Russian court says bobsledder can keep Olympic titles

Practice Legal News

Russian bobsledder Alexander Zubkov won a Moscow court ruling on Friday that could make it harder for the International Olympic Committee to recover his gold medals.

The Russian flagbearer at the 2014 Sochi Olympics was stripped of his two gold medals from those games in 2017 by the IOC for doping. He failed to overturn that disqualification at the Court of Arbitration for Sport last year.

But Moscow’s highest civil court in November upheld Zubkov’s claim that the CAS procedure was unfair and shouldn’t be recognized in Russia. That means Zubkov is legally recognized as an Olympic champion — but only in Russia.

On Friday, the court rejected an IOC-backed appeal from the Russian Olympic Committee, which earlier said letting Zubkov keep his medals could “give rise to doubt that Russia truly observes the main principles of the fight against doping.”

Zubkov strongly denies cheating. “I am a clean athlete. If you don’t know my story you can open Wikipedia and see how much I’ve done for sport and what I did in Sochi,” he said. “I brought gold medals here and gave sport 30 years (of my life).”

Friday’s ruling will also make it harder for Zubkov to be removed as president of the Russian Bobsled Federation, and may entitle him to a Russian state pension for retired star athletes.

Related listings

  • WVa AG's help sought in Supreme Court impeachment appeal

    WVa AG's help sought in Supreme Court impeachment appeal

    Practice Legal News 01/04/2019

    Three months after a ruling halted the impeachment process involving most of West Virginia's Supreme Court justices, the state Senate president is seeking a second opinion.Senate President Mitch Carmichael said Friday at the annual Legislative Lookah...

  • Chief justice details efforts to combat workplace misconduct

    Chief justice details efforts to combat workplace misconduct

    Practice Legal News 01/01/2019

    Supreme Court Chief Justice John Roberts is using his annual report on the federal judiciary to highlight the steps the branch has taken to combat inappropriate conduct in the workplace.In December 2017, Roberts asked that a working group be put toge...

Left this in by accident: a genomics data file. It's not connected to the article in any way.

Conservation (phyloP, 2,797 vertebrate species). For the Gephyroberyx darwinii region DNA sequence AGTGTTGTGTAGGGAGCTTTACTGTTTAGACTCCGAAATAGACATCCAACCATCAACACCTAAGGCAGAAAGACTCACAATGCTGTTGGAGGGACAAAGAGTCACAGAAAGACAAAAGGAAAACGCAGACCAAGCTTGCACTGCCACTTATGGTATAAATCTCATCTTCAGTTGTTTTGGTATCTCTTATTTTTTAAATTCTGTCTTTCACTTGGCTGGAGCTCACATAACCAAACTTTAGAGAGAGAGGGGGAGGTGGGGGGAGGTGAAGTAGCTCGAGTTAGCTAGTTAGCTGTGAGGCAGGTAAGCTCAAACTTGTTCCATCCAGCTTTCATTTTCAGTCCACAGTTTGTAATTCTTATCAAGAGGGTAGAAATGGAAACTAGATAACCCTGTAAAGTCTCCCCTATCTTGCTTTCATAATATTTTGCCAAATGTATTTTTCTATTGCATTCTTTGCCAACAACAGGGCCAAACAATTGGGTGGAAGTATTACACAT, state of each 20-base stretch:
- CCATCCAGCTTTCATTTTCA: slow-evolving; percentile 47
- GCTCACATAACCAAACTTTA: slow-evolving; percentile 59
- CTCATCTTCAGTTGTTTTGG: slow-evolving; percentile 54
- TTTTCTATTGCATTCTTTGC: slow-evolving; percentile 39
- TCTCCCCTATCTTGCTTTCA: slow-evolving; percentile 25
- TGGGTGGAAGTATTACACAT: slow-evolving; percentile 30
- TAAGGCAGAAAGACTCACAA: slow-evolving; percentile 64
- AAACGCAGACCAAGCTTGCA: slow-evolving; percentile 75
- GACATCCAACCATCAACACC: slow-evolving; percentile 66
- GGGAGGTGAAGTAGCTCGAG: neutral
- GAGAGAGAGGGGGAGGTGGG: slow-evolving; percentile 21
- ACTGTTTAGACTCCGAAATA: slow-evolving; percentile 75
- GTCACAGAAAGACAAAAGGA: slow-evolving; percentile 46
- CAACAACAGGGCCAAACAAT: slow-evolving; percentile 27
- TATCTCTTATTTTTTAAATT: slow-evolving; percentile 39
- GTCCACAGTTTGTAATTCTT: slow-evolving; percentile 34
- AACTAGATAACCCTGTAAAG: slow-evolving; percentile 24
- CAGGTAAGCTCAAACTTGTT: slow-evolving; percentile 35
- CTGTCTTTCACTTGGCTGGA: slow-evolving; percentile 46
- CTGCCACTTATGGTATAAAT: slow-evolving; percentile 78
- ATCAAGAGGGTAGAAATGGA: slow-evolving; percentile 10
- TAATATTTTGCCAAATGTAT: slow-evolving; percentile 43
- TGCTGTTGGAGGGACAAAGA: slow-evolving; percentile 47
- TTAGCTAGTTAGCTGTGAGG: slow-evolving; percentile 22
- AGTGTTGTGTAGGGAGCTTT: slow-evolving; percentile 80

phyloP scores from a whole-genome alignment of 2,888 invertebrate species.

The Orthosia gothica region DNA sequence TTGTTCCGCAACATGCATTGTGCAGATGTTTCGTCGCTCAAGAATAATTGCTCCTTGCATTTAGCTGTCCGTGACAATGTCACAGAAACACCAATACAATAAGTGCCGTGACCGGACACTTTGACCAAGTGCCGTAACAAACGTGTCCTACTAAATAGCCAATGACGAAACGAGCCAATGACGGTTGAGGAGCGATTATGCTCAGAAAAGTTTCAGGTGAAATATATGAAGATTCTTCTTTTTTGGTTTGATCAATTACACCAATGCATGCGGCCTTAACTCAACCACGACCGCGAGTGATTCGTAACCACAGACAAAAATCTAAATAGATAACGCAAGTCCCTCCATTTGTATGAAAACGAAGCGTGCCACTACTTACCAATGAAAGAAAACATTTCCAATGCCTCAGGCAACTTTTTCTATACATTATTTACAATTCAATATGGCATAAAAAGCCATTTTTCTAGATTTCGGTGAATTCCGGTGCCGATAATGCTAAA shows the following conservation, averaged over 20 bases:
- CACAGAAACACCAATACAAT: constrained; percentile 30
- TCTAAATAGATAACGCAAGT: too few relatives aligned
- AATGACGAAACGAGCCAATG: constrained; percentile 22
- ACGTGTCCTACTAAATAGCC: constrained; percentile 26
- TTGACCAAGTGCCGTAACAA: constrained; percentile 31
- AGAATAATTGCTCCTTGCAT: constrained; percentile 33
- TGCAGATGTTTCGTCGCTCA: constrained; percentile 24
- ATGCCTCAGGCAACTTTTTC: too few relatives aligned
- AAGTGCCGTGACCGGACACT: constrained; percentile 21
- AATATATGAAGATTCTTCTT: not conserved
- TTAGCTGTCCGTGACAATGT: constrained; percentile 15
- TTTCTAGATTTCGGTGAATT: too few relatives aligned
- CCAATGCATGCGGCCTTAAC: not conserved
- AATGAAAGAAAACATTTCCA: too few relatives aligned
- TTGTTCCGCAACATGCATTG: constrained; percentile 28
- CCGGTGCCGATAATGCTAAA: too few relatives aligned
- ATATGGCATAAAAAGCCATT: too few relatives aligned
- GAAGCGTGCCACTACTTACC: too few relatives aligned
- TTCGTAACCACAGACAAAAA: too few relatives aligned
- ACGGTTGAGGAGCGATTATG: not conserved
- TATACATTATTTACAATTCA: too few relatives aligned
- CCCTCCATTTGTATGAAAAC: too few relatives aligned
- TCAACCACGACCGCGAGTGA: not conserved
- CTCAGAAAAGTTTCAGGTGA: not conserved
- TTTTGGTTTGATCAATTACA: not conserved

• Mississippi chief justice: Time for another to lead court

    Mississippi chief justice: Time for another to lead court

    Practice Legal News 12/22/2018

    After 21 years on the Mississippi Supreme Court and 10 years as chief justice, Bill Waller Jr. says it's time for someone else to take the helm.Waller's court has at times questioned problems with forensic evidence, but passed when asked to rule on t...

Grounds for Divorce in Ohio - Sylkatis Law, LLC

A divorce in Ohio is filed when there is typically “fault” by one of the parties and party not at “fault” seeks to end the marriage. A court in Ohio may grant a divorce for the following reasons:
• Willful absence of the adverse party for one year
• Adultery
• Extreme cruelty
• Fraudulent contract
• Any gross neglect of duty
• Habitual drunkenness
• Imprisonment in a correctional institution at the time of filing the complaint
• Procurement of a divorce outside this state by the other party

Additionally, there are two “no-fault” basis for which a court may grant a divorce:
• When the parties have, without interruption for one year, lived separate and apart without cohabitation
• Incompatibility, unless denied by either party

However, whether or not the the court grants the divorce for “fault” or not, in Ohio the party not at “fault” will not get a bigger slice of the marital property.

Business News

Uptown Manhattan Intellectual Property Attorneys Our attorneys have successfully prosecuted and defended numerous intellectual property disputes. >> read